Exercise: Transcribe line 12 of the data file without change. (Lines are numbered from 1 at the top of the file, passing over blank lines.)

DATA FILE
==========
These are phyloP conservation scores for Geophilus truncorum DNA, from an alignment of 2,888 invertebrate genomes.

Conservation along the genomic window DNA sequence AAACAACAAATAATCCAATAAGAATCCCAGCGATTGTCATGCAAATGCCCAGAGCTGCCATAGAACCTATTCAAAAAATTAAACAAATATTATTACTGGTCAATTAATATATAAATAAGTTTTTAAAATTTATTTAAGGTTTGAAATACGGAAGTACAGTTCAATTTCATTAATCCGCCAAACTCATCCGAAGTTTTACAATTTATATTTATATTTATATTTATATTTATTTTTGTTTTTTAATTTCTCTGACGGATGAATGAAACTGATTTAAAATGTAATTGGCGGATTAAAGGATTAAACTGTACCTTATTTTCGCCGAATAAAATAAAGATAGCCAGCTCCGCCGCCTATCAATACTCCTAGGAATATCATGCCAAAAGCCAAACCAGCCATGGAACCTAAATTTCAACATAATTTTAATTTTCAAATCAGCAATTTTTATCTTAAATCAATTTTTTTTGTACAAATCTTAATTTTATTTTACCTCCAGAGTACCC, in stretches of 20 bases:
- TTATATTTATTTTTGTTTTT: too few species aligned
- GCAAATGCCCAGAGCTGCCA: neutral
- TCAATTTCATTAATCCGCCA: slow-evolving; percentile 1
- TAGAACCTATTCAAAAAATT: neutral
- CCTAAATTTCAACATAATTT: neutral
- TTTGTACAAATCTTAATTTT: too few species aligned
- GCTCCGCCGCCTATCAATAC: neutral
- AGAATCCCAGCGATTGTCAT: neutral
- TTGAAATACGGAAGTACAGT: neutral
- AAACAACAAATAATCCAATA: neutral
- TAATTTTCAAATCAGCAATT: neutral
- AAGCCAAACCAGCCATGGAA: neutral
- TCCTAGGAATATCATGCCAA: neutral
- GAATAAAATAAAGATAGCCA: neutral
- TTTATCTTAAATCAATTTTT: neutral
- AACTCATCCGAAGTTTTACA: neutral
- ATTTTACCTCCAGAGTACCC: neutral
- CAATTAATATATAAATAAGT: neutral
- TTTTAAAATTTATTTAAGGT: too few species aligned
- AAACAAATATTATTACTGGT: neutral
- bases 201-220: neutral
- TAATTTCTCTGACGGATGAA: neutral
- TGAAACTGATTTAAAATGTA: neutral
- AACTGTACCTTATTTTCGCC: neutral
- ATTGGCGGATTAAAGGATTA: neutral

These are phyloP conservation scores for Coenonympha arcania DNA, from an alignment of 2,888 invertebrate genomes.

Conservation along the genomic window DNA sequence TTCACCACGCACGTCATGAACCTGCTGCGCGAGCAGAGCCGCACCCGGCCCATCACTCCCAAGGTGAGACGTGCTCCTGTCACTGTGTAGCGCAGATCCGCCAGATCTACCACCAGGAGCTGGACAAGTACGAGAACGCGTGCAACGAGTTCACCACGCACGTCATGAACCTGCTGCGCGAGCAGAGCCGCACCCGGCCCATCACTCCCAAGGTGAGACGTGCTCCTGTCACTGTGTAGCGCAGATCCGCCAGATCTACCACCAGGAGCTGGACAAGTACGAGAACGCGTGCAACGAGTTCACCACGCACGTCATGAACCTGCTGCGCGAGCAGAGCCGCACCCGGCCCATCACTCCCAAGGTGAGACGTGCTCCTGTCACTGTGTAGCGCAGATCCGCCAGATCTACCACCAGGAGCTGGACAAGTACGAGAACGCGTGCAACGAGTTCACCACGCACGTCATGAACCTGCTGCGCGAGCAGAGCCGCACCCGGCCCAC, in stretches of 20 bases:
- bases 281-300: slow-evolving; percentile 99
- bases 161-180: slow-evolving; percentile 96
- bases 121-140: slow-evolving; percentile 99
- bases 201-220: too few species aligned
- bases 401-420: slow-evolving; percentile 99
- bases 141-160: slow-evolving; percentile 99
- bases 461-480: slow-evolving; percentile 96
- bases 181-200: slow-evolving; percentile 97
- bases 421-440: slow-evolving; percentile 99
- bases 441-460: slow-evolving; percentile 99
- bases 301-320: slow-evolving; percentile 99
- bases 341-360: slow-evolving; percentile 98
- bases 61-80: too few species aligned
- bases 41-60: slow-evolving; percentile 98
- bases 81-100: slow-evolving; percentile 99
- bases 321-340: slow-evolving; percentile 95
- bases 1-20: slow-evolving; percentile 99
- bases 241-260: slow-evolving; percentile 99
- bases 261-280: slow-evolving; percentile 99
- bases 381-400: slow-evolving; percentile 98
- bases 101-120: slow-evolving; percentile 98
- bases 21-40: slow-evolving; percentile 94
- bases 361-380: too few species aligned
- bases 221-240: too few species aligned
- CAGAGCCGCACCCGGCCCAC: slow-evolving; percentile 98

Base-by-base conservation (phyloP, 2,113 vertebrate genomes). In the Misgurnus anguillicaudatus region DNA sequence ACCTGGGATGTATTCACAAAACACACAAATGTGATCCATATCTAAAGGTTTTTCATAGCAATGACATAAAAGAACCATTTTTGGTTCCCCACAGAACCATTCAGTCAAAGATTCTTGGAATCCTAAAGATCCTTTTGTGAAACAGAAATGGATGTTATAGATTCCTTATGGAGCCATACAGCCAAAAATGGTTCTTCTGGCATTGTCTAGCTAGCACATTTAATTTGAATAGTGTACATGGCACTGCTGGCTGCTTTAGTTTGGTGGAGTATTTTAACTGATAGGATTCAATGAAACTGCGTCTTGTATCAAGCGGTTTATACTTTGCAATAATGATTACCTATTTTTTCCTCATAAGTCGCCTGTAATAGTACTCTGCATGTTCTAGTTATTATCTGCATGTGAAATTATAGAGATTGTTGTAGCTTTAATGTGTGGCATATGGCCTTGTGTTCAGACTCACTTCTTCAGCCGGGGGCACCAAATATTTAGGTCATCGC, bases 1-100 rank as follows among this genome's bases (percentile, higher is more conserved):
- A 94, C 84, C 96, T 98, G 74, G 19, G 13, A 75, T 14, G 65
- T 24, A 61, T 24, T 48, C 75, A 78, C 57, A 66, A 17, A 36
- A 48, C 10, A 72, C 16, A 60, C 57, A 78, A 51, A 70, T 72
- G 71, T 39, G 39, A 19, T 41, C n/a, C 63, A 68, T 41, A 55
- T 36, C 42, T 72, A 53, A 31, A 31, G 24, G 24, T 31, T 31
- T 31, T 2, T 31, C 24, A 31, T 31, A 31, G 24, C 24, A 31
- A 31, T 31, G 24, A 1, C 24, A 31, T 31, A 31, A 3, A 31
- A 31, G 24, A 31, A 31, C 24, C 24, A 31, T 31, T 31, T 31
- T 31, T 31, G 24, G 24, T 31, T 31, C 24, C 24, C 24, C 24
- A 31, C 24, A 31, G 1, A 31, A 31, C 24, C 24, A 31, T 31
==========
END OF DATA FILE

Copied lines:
- AAACAACAAATAATCCAATA: neutral